An Electrophysiology (EP) Technician is a professional who specializes in assisting a cardiologist during cardiac procedures like ablation, angiography, and angioplasty. The job of an EP Technician includes placing a cardiac electrophysiology catheter in a patient, reading electrocardiograms, and interpreting the data to help diagnose heart problems.
They are responsible for maintaining the equipment in the lab and answering patients' questions about the procedure. They can also carry out a diagnosis for heart conditions like arrhythmia.
To be an EP Technician, there is a need to obtain formal training to earn the required qualifications. An associate degree in medical assisting or a related field is required before you can be qualified for the training program. Certification through the Cardiovascular Credentialing International after passing the Registered Cardiovascular Electrophysiology Specialist (RCES) exam is also important when applying for jobs. There are certain skills, like coordination, interpersonal and technical skills that many electrophysiology technicians possess to carry out their duties.
There is more than meets the eye when it comes to being an electrophysiology technician. For example, did you know that they make an average of $39.27 an hour? That's $81,682 a year!
Between 2018 and 2028, the career is expected to grow 14% and produce 18,000 job opportunities across the U.S.
There are certain skills that many electrophysiology technicians have in order to accomplish their responsibilities. By taking a look through resumes, we were able to narrow down the most common skills for a person in this position. We discovered that a lot of resumes listed hand–eye coordination, interpersonal skills and technical skills.
When it comes to the most important skills required to be an electrophysiology technician, we found that a lot of resumes listed 26.8% of electrophysiology technicians included patient care, while 17.7% of resumes included acls, and 13.0% of resumes included cath lab. Hard skills like these are helpful to have when it comes to performing essential job responsibilities.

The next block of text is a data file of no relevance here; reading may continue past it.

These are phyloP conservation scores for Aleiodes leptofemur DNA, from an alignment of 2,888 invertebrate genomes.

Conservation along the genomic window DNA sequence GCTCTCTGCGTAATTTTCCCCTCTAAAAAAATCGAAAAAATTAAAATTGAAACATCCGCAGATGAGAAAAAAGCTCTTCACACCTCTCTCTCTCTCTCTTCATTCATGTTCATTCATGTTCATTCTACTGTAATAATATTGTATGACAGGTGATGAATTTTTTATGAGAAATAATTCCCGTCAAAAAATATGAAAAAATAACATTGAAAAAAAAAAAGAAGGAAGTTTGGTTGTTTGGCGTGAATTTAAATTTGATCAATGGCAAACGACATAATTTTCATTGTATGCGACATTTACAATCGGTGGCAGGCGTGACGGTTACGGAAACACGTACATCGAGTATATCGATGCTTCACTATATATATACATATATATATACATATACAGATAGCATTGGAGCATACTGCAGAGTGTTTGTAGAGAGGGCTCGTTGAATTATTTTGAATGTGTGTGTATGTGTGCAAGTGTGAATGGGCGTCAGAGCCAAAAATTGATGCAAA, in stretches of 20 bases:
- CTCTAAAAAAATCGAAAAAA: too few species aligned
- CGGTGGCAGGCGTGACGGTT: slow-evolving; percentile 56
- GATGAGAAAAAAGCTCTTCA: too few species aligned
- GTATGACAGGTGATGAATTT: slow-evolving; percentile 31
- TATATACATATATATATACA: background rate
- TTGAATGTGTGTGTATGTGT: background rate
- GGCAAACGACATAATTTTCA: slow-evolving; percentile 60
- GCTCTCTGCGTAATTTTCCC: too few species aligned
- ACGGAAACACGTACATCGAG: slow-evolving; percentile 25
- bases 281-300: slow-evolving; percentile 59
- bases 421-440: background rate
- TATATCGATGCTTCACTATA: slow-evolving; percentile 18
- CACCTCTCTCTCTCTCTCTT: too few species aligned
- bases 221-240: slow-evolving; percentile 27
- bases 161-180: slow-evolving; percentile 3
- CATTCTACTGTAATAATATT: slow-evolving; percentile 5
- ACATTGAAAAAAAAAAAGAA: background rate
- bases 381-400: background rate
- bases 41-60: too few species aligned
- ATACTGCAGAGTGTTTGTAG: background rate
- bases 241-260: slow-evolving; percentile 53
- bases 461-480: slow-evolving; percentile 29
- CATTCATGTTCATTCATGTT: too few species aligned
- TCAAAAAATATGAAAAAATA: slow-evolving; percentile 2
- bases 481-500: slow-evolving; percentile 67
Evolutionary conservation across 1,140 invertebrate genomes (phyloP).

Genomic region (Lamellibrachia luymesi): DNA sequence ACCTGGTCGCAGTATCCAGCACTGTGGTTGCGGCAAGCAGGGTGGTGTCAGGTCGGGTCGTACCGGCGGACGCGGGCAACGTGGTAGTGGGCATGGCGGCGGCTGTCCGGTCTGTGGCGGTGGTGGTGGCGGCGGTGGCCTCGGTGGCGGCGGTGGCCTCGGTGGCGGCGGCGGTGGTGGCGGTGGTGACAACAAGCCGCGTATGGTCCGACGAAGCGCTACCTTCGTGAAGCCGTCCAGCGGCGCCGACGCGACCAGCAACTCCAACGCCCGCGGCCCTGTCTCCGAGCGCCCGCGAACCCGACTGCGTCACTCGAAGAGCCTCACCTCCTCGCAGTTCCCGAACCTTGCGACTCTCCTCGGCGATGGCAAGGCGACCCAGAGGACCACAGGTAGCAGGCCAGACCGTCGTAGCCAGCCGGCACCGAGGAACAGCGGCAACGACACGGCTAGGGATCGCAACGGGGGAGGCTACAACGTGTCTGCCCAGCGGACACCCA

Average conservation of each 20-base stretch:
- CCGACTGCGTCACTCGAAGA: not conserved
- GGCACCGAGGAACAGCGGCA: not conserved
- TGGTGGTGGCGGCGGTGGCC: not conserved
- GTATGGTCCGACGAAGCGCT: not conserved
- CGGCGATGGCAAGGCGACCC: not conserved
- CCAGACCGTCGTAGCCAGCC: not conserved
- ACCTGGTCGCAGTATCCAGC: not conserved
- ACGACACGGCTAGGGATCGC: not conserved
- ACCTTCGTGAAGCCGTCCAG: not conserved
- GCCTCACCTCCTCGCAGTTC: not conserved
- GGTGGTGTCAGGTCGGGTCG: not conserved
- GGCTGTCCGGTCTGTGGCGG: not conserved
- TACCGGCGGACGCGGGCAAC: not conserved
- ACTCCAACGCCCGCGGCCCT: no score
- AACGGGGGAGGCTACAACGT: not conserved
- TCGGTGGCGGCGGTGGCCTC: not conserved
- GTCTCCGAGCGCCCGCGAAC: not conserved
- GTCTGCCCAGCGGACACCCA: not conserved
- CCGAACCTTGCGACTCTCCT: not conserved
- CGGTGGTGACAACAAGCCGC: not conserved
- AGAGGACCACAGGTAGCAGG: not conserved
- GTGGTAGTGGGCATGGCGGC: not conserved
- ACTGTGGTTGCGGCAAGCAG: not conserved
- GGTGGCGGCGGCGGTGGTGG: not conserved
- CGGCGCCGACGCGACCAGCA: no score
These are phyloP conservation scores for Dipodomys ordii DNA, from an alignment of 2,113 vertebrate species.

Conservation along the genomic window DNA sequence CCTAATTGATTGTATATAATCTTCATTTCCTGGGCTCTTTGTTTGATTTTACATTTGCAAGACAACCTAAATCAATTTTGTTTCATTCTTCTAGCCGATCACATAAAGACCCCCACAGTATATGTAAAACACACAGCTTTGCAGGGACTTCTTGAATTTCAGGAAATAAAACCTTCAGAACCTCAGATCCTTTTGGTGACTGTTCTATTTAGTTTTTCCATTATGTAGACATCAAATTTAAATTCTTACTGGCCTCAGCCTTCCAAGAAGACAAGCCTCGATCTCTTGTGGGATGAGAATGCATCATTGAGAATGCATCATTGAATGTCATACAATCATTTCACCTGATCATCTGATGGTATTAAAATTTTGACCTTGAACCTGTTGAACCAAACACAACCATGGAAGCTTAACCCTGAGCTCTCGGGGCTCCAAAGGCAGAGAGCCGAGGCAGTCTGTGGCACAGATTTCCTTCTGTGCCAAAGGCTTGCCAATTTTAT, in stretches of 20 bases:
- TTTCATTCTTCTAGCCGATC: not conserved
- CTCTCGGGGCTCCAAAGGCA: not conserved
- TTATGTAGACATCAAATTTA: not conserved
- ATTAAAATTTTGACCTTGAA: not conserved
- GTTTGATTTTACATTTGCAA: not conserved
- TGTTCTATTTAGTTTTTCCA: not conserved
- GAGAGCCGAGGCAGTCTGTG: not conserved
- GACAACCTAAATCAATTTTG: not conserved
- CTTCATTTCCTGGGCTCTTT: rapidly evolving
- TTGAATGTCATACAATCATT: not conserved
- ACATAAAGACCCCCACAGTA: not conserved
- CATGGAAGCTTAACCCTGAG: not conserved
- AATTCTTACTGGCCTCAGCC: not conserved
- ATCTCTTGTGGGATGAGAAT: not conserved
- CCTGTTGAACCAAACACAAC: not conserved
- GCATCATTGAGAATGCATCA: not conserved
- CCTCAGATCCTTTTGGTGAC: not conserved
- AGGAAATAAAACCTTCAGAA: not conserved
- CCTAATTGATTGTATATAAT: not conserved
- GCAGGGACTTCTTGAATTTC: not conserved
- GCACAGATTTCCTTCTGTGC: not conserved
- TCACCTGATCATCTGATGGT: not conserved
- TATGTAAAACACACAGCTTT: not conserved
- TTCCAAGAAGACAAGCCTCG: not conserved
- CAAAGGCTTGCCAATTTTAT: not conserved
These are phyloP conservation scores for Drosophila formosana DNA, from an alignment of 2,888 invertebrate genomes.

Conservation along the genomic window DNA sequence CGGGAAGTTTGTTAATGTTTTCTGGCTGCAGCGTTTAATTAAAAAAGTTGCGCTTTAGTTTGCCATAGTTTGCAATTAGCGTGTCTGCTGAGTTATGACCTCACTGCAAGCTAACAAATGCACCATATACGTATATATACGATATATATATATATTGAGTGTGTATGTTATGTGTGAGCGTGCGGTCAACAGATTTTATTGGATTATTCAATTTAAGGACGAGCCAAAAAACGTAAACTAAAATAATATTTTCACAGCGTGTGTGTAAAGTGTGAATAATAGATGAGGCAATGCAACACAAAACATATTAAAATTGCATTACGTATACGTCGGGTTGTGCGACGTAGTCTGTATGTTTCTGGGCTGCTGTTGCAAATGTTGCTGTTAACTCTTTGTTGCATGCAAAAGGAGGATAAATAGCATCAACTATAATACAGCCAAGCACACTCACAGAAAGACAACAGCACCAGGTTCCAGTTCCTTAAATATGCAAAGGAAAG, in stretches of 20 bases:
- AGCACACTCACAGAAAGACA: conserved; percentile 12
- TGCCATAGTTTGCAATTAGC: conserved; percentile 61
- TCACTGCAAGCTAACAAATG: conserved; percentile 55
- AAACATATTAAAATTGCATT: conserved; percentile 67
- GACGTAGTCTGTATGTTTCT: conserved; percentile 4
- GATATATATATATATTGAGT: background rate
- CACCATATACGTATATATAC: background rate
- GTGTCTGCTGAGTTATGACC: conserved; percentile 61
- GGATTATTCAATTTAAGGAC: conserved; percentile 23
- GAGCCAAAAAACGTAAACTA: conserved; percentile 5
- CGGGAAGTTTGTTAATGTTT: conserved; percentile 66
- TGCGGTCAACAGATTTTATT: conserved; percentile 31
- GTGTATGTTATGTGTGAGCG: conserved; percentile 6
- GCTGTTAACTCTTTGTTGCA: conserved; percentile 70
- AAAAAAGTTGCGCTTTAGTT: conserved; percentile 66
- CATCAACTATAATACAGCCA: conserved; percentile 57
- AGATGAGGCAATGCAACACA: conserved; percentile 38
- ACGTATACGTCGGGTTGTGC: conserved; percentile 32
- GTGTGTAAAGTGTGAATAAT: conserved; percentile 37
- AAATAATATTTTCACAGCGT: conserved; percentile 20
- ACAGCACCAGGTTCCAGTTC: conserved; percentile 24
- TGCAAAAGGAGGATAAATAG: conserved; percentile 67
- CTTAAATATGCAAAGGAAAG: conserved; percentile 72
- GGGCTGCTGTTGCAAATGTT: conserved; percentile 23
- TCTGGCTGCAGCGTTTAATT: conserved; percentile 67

When it comes to searching for a job, many search for a key term or phrase. Instead, it might be more helpful to search by industry, as you might be missing jobs that you never thought about in industries that you didn't even think offered positions related to the electrophysiology technician job title. But what industry to start with? Most electrophysiology technicians actually find jobs in the health care and professional industries.
If you're interested in becoming an electrophysiology technician, one of the first things to consider is how much education you need. We've determined that 33.3% of electrophysiology technicians have a bachelor's degree. In terms of higher education levels, we found that 8.3% of electrophysiology technicians have master's degrees. Even though some electrophysiology technicians have a college degree, it's possible to become one with only a high school degree or GED.
Choosing the right major is always an important step when researching how to become an electrophysiology technician. When we researched the most common majors for an electrophysiology technician, we found that they most commonly earn associate degree degrees or bachelor's degree degrees. Other degrees that we often see on electrophysiology technician resumes include master's degree degrees or diploma degrees.
You may find that experience in other jobs will help you become an electrophysiology technician. In fact, many electrophysiology technician jobs require experience in a role such as cardiovascular technician. Meanwhile, many electrophysiology technicians also have previous career experience in roles such as laboratory technician or cardiac technician.